Antinociceptive Effect of Morphine Microinjections into the Dorsal Hippocampus in the Formalin-Induced Orofacial Pain in Rats

Document Type: Original Article

Authors

1 Department of Basic Sciences, Faculty of Veterinary Medicine, Urmia University, Urmia, Iran

2 Department of Pathobiology, Faculty of Veterinary Medicine, Urmia University, Urmia, Iran

Abstract

In the present study, the effects of intra-hippocampal microinjections of morphine (an opioid agonist) and naloxone (an opioid antagonist) were investigated in the formalin-induced orofacial pain in rats. Orofacial pain was induced by subcutaneous injection of formalin (1 %, 50 μl) in the upper lip region and the time spent of face rubbing was measured in 3-min blocks for 45 min. Formalin induced a biphasic (first phase: 0-3 min; second phase: 15-33 min) pain response. Intra-hippocampal microinjections of morphine at doses of 2 and 4 μg significantly (P < 0.05) attenuated the first phase, and at doses of 1, 2 and 4 μg, morphine significantly (P < 0.05) suppressed both phases of formalin-induced orofacial pain response. Intra-hippocampal microinjections of naloxone (1 and 4 μg) non-significantly increased pain when used alone, and in pretreatment microinjection, naloxone (4 μg) reversed morphine (2 μg)-induced antinociception. These results indicate that at the level of hippocampus of the brain, morphine through a naloxone-reversible mechanism produced an antinociceptive effect confronting the pain induced by formalin in the orofacial region in rats.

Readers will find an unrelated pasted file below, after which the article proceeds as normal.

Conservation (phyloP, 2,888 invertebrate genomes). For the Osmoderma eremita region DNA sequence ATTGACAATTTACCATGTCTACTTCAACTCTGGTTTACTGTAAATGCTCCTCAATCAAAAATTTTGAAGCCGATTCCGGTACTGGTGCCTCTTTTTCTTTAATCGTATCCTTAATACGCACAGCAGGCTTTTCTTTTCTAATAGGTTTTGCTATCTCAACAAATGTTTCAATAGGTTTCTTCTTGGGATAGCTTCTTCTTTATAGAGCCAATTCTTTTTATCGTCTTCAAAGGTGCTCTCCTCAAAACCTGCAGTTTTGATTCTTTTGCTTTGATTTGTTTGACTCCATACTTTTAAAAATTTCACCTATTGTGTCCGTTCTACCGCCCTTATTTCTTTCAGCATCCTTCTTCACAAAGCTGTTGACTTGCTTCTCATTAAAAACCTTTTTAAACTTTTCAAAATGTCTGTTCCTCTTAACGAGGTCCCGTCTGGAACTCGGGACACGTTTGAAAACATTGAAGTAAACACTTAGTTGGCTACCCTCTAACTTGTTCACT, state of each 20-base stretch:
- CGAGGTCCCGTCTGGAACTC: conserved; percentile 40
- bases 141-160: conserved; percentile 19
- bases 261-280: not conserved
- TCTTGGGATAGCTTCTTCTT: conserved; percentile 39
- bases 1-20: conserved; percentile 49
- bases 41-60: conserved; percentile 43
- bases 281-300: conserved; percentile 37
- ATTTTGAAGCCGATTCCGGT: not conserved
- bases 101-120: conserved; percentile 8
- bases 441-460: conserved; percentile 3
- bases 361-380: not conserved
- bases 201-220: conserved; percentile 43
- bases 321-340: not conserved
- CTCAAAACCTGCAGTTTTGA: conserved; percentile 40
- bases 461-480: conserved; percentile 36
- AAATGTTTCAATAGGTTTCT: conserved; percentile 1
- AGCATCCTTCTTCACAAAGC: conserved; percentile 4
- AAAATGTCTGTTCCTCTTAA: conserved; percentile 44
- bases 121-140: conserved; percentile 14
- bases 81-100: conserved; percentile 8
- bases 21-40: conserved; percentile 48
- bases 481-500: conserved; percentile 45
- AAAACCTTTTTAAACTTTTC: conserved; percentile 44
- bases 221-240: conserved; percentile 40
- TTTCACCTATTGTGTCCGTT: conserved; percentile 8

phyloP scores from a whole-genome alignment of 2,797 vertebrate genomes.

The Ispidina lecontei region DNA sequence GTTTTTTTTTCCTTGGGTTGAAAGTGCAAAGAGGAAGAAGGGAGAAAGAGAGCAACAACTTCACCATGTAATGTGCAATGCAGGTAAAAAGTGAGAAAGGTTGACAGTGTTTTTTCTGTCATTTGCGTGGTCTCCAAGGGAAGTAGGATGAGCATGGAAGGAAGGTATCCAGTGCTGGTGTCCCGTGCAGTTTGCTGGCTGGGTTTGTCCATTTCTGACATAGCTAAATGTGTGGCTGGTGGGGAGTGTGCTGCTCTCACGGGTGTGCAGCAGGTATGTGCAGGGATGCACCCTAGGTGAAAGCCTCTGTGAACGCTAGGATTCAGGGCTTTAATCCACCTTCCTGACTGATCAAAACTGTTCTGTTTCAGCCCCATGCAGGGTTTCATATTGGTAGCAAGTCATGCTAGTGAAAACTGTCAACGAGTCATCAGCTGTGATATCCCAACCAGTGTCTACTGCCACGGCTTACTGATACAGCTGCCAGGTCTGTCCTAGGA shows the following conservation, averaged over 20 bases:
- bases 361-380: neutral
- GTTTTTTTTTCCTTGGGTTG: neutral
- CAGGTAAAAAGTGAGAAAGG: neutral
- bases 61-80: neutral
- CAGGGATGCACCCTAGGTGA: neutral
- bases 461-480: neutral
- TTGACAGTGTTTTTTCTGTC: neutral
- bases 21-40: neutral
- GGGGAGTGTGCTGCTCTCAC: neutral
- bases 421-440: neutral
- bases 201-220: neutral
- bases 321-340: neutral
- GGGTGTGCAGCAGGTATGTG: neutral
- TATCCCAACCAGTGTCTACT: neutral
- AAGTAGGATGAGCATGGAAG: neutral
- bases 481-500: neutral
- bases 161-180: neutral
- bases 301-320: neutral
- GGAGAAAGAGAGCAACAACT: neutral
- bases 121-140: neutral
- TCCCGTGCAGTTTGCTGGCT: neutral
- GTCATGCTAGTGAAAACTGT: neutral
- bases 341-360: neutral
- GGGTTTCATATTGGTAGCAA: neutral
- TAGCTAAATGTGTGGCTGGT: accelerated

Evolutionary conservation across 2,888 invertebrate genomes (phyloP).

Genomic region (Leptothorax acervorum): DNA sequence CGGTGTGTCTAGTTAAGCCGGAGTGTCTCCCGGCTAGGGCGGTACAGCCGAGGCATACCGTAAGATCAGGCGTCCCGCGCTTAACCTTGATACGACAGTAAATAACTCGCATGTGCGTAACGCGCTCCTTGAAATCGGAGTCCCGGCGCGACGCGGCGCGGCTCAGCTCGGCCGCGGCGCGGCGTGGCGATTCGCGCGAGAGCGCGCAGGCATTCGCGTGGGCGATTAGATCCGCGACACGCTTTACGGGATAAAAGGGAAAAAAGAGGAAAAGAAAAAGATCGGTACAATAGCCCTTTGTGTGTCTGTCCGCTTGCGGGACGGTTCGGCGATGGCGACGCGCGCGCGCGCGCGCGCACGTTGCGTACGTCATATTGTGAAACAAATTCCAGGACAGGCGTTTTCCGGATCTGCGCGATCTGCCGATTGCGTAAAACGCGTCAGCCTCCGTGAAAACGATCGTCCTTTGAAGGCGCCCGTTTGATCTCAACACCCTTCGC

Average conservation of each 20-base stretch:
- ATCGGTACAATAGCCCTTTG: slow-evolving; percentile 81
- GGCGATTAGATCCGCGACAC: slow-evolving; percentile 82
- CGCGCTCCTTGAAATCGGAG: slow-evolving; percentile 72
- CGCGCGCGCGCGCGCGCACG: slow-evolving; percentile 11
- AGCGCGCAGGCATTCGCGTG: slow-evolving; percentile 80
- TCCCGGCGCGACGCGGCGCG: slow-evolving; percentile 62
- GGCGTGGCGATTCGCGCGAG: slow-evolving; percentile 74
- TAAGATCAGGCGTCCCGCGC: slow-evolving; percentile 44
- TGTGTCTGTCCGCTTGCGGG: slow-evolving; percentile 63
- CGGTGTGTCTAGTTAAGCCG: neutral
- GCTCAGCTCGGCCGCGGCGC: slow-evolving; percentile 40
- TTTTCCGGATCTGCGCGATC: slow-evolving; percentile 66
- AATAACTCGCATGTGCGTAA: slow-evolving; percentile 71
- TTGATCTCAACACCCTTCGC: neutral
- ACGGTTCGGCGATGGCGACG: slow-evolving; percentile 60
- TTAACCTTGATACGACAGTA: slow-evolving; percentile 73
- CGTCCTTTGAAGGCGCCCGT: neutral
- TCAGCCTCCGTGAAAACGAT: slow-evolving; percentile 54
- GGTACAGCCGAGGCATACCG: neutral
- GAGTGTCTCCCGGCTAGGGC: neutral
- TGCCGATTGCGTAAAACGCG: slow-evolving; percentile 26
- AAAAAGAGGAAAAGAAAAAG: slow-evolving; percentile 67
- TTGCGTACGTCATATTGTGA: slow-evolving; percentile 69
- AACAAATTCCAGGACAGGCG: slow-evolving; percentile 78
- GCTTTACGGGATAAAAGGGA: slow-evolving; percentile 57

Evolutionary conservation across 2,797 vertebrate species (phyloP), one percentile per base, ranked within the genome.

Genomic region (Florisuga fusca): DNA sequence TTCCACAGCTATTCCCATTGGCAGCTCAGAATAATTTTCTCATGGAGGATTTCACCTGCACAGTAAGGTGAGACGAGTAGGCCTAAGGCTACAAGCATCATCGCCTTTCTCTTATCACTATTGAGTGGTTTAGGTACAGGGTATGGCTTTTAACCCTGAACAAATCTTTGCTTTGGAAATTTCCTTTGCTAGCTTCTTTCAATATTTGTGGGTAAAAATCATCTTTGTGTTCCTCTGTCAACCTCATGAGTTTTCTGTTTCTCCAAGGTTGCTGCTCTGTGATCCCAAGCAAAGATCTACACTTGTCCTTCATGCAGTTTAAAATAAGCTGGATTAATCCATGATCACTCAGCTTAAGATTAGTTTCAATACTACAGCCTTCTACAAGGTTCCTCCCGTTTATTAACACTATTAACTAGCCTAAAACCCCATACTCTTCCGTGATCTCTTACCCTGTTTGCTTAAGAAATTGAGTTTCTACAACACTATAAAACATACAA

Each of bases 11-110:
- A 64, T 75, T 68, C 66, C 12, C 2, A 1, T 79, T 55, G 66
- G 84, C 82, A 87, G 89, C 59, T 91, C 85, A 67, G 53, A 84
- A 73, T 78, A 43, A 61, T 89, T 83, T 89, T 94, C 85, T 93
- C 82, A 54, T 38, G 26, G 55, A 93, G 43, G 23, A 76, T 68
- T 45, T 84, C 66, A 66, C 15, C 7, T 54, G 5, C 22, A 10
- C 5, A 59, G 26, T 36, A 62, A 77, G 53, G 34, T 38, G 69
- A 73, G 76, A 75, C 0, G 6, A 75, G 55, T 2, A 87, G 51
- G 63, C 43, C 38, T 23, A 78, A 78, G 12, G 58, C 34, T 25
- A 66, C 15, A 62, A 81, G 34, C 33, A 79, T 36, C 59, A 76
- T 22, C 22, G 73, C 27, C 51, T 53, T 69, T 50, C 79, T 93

Keywords